Anyone who has ever visited or worked in a residential facility for the elderly with dementia is likely to have heard some pitiful expressions of distress in the form of moaning, shouting or screaming out. Even with the most careful and consistent observation, it is often unclear whether the person is in emotional and/or physical pain or whether some other process is at work. Sometimes there appears to be a reason, as for example when patients need to be moved, but even then it can be difficult to know whether the person is shouting as a result of confusion, irritation, frustration or whether being moved is causing pain, or something else entirely.
Pain & Professional Pitfalls
When no reason can be found for the sounds of distress the cause is put down to the symptoms of dementia. Making assumptions about dementia is one of the biggest pitfalls for any caregiver and is something that needs continual appraisal. Even when people can communicate effectively there is evidence to suggest that observers tend to assume that people over-report pain either verbally or in their facial expressions. Worse still, there is evidence to suggest that people with cognitive disabilities may have an even higher risk of being under-medicated for pain. Moreover, some people do not react verbally to pain and may withdraw into themselves rather than moan or shout. So whilst noise may be the most obvious indicator of distress it does not necessarily signify that the person is in pain.
Because the experience of pain is both personal and subjective the most we can do is get the person to report that experience and for us to respond in a trusting and non-judgemental fashion. It can be helpful to ask the person how they feel, whether they are in pain or discomfort and even to point out things you have previously been aware of e.g. "and how's that old ankle injury, does it ever get painful"? People also describe pain according to their experience of it. Pains may range from a twinge, to piercing, throbbing, stabbing, crushing or any other term the person feels will help to convey their level of distress. There are other assessment devices that can be used for people who have problems communicating verbally. These vary from pictures of facial expressions in various levels of distress, to scales from 0-10 or 0-100, where zero is no pain and the worst possible pain is at the other end of the scale.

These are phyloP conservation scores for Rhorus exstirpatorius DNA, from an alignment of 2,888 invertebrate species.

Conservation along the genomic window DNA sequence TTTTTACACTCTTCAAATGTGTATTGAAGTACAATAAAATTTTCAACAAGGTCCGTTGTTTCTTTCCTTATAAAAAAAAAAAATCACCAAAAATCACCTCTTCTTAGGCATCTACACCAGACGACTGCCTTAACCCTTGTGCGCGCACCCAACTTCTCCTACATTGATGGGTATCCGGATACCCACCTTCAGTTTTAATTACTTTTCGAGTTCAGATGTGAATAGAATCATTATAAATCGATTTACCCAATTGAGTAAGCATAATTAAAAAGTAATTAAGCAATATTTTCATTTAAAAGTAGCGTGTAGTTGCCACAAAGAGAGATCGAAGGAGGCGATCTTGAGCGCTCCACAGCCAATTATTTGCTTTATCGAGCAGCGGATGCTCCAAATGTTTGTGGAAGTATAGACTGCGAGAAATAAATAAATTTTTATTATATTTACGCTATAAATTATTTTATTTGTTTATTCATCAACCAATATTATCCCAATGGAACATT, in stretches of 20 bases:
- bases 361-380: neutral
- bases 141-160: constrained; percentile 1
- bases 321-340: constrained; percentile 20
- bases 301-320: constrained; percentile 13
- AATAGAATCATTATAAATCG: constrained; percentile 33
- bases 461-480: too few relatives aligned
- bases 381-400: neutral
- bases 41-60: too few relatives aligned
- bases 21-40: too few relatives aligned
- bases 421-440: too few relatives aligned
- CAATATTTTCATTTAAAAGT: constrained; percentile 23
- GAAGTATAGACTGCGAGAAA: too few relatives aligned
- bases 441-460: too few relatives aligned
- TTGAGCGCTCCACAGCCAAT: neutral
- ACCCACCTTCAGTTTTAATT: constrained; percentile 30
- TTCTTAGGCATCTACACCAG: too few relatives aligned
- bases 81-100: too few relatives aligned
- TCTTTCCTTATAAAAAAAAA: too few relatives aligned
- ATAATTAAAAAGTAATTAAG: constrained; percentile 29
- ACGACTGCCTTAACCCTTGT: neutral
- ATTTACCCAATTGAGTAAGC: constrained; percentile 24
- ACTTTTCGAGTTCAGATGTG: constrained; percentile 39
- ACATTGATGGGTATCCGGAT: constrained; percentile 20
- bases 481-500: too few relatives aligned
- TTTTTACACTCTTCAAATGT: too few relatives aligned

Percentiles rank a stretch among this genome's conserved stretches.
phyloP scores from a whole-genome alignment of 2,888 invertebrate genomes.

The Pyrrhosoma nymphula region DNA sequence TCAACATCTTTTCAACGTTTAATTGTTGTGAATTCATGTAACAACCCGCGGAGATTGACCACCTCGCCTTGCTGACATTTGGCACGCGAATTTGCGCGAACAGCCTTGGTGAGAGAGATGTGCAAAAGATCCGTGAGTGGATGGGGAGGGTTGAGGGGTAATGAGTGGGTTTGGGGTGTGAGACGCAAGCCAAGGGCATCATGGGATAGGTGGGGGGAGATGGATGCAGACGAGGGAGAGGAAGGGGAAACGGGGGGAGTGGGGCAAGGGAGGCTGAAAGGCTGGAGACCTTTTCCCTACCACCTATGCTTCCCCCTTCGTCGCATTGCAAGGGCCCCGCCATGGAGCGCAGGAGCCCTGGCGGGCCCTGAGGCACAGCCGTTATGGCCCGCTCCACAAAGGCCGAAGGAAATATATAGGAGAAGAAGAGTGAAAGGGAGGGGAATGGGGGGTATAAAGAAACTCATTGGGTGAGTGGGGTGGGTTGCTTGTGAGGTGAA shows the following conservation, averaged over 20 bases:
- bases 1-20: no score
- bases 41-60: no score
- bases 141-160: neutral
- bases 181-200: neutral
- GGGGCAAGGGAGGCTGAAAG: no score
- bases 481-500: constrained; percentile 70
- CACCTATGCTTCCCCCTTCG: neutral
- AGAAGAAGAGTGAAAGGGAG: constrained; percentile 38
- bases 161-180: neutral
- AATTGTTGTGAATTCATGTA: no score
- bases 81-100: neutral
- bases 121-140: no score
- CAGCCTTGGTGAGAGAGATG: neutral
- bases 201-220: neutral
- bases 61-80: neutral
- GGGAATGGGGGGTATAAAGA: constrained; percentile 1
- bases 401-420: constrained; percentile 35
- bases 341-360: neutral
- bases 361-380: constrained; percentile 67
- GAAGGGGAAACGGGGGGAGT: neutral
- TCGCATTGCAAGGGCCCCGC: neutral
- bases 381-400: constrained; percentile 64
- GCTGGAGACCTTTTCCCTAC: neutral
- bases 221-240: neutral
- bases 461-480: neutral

It is entirely possible that the stage of dementia has moved to a point where communication is at its most problematic and the patient can neither respond to questions nor understand what is being said to them. Sometimes a loved one can spot the signs of pain in a particular expression or the way the person moves or even the way they breath. This can be tremendously helful information to health professionals who then know what to look out for. If no such help is available but pain is suspected then there is really no harm in assuming pain exists. In such circumstances analgesics should be given and the patient observed for signs of becoming more settled. If such signs are given then you have relieved pain - if no signs are given then either the amount of analgesia is insufficient or there is no pain. Either way, no harm is done.
Drayer, R.A., Henderson, J., & Reidenberg, M (1999). Barriers to better pain control in hospitalized patients. Journal of Pain and Symptom Management, 17, 434-440.
Fraser, W.I., & Ozols, D. (1981). Detecting pain and distress in the profoundly retarded. In P.Mittler (Ed). Frontiers of knowledge in mental retardation, Vol. 1.(pp.25-33). Baltimore, MD: University Park Press.
Harrison, A. (1991) Assessing patients' pain: identifying reasons for error. Journal of Advanced Nursing, 16, 1018-1025.